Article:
21 Matching Annotations
  1. Dec 2021
    1. bro:以用例为主的帮助系统man 以外的帮助系统有很多,除去 cheat, tldr 外,还有一款有意思的帮助系统 -- bro,它是以用例为主的帮助,所有用例都是由用户提供,并且由用户投票筛选出来的:<img src="https://pica.zhimg.com/50/v2-cebd65810604c26de9dbc7a697c72dd3_720w.jpg?source=1940ef5c" data-caption="" data-size="normal" data-rawwidth="801" data-rawheight="529" class="origin_image zh-lightbox-thumb" width="801" data-original="https://pica.zhimg.com/v2-cebd65810604c26de9dbc7a697c72dd3_r.jpg?source=1940ef5c"/>

      比man好用就行。

    2. cheat:命令行笔记就是各种 cheat sheet ,比如经常搞忘 redis 命令的话,你可以新建 ~/.cheat/redis 这个文件,写一些内容,比如:cat /etc/passwd | redis-cli -x set mypasswd redis-cli get mypasswd redis-cli -r 100 lpush mylist x redis-cli -r 100 -i 1 info | grep used_memory_human: redis-cli --eval myscript.lua key1 key2 , arg1 arg2 arg3 redis-cli --scan --pattern '*:12345*'

      这个很不错~全命令行环境还是不错的。

  2. Nov 2021
    1. HyperSnips作者Github:draivin/hsnips: HyperSnips: a powerful snippet engine for VS Code, inspired by vim's UltiSnips (github.com)​github.com/draivin/hsnips@infinity1900 一位师兄的经验,之前似乎是知乎上唯一一篇关于Hypersnips的介绍,受他的启发,才发现了这个插件。师兄也用JavaScript实现了许多片段,包括上述引用的部分片段。再次表示感谢infinity1900:【LaTeX 编辑环境搭建】TeX Live+VS code+HyperSnips(for math)插件70 赞同 · 28 评论文章@一只方橙 君的markdown笔记,非常感谢这位同学,提供了大量片段,而且一同折腾了不少奇奇怪怪的HyperSnips使用方法一只方橙:教程向: 在 VSCode 中用 Markdown 做「数字化」学习笔记436 赞同 · 120 评论文章

      哇哦!学起来~

    2. 插件市场安装HyperSnips<img src="https://pic1.zhimg.com/v2-47120e9fe8781095ecc6e3ae393a7bbc_b.jpg" data-caption="" data-size="normal" data-rawwidth="270" data-rawheight="60" class="content_image" width="270"/>

      快速笔记能力啊!这个需要上课才有意义,或者写Latex,固定格式要多,才好用。

    3. HyperSnips支持在片段中使用JavaScript代码。如下面可以返回当前日期:snippet dategreeting "Gives you the current date!" Hello from your hsnip at ``rv = new Date().toDateString()``! endsnippet

      惊了……这个就有意思了!好多应用场景啊!简直了!这个才是Geek的神器产品~VSCode不安这个真的亏~

  3. Aug 2021
    1. Chris Hoffman is Editor-in-Chief of How-To Geek. He oversees all How-To Geek's content to ensure it's as accurate and in-depth as possible. Since 2011, Chris has personally written over 2,000 articles that have been read nearly one billion times---and that's just here at How-To Geek.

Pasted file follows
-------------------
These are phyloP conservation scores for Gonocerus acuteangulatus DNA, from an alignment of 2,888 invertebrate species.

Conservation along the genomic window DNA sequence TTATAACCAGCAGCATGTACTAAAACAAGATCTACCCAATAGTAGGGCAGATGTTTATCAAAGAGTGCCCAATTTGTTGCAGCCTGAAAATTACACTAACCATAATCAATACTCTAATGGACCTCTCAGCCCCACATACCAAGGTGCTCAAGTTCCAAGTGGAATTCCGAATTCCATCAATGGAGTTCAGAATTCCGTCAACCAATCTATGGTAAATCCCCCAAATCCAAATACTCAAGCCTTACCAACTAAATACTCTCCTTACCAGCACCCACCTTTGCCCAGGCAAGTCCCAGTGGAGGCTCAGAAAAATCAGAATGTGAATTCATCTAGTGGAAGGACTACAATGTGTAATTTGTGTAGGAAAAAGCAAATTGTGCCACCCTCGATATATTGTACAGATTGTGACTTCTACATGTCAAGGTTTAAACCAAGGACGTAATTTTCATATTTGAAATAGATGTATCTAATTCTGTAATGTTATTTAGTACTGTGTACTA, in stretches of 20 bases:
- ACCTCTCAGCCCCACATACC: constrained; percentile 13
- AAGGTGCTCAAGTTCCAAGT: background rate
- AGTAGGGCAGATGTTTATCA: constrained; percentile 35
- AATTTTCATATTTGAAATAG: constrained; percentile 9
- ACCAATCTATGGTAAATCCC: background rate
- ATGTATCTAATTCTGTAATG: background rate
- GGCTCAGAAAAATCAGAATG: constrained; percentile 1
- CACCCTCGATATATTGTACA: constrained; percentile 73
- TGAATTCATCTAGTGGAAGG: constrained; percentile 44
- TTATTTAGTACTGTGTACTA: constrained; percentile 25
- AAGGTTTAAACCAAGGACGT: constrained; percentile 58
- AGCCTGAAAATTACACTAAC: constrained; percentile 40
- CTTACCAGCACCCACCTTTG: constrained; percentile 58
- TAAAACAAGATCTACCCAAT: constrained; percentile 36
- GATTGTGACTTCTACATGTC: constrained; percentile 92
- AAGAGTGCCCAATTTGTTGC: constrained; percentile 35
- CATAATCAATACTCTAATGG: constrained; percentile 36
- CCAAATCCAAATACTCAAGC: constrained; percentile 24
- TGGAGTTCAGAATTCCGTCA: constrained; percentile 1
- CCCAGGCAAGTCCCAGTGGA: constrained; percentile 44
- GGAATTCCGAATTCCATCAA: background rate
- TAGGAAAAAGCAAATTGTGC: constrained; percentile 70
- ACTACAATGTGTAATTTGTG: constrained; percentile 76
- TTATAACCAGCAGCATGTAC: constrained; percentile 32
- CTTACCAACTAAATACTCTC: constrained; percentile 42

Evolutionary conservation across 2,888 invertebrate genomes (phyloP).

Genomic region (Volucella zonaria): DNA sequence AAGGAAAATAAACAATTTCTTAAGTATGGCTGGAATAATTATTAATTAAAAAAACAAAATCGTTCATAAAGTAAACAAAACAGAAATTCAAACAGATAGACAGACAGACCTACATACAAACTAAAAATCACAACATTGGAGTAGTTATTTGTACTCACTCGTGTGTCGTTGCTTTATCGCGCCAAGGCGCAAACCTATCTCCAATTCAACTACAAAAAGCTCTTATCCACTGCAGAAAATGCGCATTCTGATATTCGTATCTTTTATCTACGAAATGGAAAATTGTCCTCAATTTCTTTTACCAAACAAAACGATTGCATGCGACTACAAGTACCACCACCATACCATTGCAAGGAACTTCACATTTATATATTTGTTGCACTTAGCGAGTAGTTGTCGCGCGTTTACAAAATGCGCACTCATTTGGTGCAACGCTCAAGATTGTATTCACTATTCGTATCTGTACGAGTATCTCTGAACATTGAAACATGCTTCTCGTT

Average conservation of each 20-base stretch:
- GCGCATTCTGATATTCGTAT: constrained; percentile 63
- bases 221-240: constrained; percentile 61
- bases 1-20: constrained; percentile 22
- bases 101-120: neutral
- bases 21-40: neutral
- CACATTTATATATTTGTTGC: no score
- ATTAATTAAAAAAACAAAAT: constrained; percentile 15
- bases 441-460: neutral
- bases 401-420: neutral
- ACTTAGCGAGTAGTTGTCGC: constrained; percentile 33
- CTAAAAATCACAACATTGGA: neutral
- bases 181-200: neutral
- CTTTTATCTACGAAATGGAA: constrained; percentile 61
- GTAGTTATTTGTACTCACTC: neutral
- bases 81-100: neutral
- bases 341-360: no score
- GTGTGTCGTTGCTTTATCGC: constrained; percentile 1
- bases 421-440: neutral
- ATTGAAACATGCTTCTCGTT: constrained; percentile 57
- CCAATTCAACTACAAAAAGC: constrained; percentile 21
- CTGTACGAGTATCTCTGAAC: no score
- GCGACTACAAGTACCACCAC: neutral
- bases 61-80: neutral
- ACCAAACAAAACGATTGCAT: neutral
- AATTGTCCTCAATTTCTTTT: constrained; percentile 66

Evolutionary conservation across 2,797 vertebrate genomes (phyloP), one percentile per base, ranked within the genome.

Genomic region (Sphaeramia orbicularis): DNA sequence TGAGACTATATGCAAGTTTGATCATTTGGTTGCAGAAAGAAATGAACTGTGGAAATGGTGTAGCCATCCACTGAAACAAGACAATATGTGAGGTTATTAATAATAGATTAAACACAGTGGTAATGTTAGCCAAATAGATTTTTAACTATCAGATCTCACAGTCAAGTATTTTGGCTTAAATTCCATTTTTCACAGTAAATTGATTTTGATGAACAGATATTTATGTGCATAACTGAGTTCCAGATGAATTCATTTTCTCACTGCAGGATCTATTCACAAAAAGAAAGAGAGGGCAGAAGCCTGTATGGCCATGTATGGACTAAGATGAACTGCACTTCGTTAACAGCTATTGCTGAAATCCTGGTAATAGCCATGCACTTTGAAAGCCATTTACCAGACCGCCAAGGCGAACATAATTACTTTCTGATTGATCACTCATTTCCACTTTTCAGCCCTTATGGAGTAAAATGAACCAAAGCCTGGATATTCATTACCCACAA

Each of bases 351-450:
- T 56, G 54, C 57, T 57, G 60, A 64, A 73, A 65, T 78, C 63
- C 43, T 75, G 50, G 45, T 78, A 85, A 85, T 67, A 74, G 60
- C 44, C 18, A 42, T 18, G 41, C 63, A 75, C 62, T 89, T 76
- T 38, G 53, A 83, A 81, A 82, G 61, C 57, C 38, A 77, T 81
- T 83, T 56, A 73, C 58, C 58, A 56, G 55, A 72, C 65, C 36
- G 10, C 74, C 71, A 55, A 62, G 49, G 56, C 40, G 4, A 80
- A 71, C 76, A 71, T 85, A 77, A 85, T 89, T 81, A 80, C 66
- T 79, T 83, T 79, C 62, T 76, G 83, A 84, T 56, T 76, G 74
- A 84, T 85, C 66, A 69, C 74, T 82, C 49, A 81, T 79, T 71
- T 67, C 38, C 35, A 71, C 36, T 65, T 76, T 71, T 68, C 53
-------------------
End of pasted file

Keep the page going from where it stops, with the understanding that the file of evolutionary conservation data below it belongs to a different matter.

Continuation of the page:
A Good Editor had many helpful articles.

  4. Sep 2020
    1. the gender divide in computer culture than the recent events at Google to see the crisis in gender equity in Silicon Valley and beyond

      Lire à ce sujet, entre autres : Emily Chang, Brotopia: Breaking Up the Boys' Club of Silicon Valley, New York, Penguin, 2018.

    2. had triggered protectionist, elitist, and chauvinistic reactions from Reddi-tors far beyond India, offering glimpses of toxic geek masculinity

      Le harcèlement est commun dans le milieu du jeu vidéo, que ce soit dans les communautés de joueurs en ligne ou dans les entreprises elles-mêmes. Voir, par exemple : Erwan Cario et Marius Chapuis, « Récits de harcèlement et d'agressions sexuelles à Ubisoft : "Les jeux vidéos c'est fun, on peut tout faire, rien n'est grave" », Libération, 1er juillet 2020.

  5. Apr 2020
    1. I strongly suggest to anyone who wants to become a developer that they do it as well. I mean, it's really easy to see all the work that's out there, and all the things that are left to learn, and think that it's just way beyond you. But when you write it down, you have a place that you can go back to, and not only have I been able to help other people with my blog posts, but I help myself. I'm constantly Googling something and getting my own website in response, and like, oh yeah, I remember I did that before.
  6. Mar 2020
    1. [#contributor: /contributors/59327110a312645844994e4d]|||Free/libre software advocate Richard Stallman is president of the Free Software Foundation. He launched the development of the [free software](http://www.gnu.org/philosophy/free-sw.html) operating system [GNU](http://www.gnu.org/gnu/the-gnu-project.html) in 1984; the [GNU/Linux](http://www.gnu.org/gnu/linux-and-gnu.html) system (essentially GNU with Linux added) is used on tens of millions of computers today. Stallman also founded the League for Programming Freedom, which campaigned against legal threats to programming (including patents).|||

      Clear hints of Markdown syntax in a Wired Formatting error

    2. Skype is a clear example: when one person uses the non-free Skype client software, it requires another person to use that software too – thus surrendering their freedoms along with yours. (Google Hangouts have the same problem.) We should refuse to use such programs even briefly, even on someone else's computer.

      which should be an alternative solution?

    3. Both non-free software and SaaSS can spy on the user, shackle the user, and even attack the user.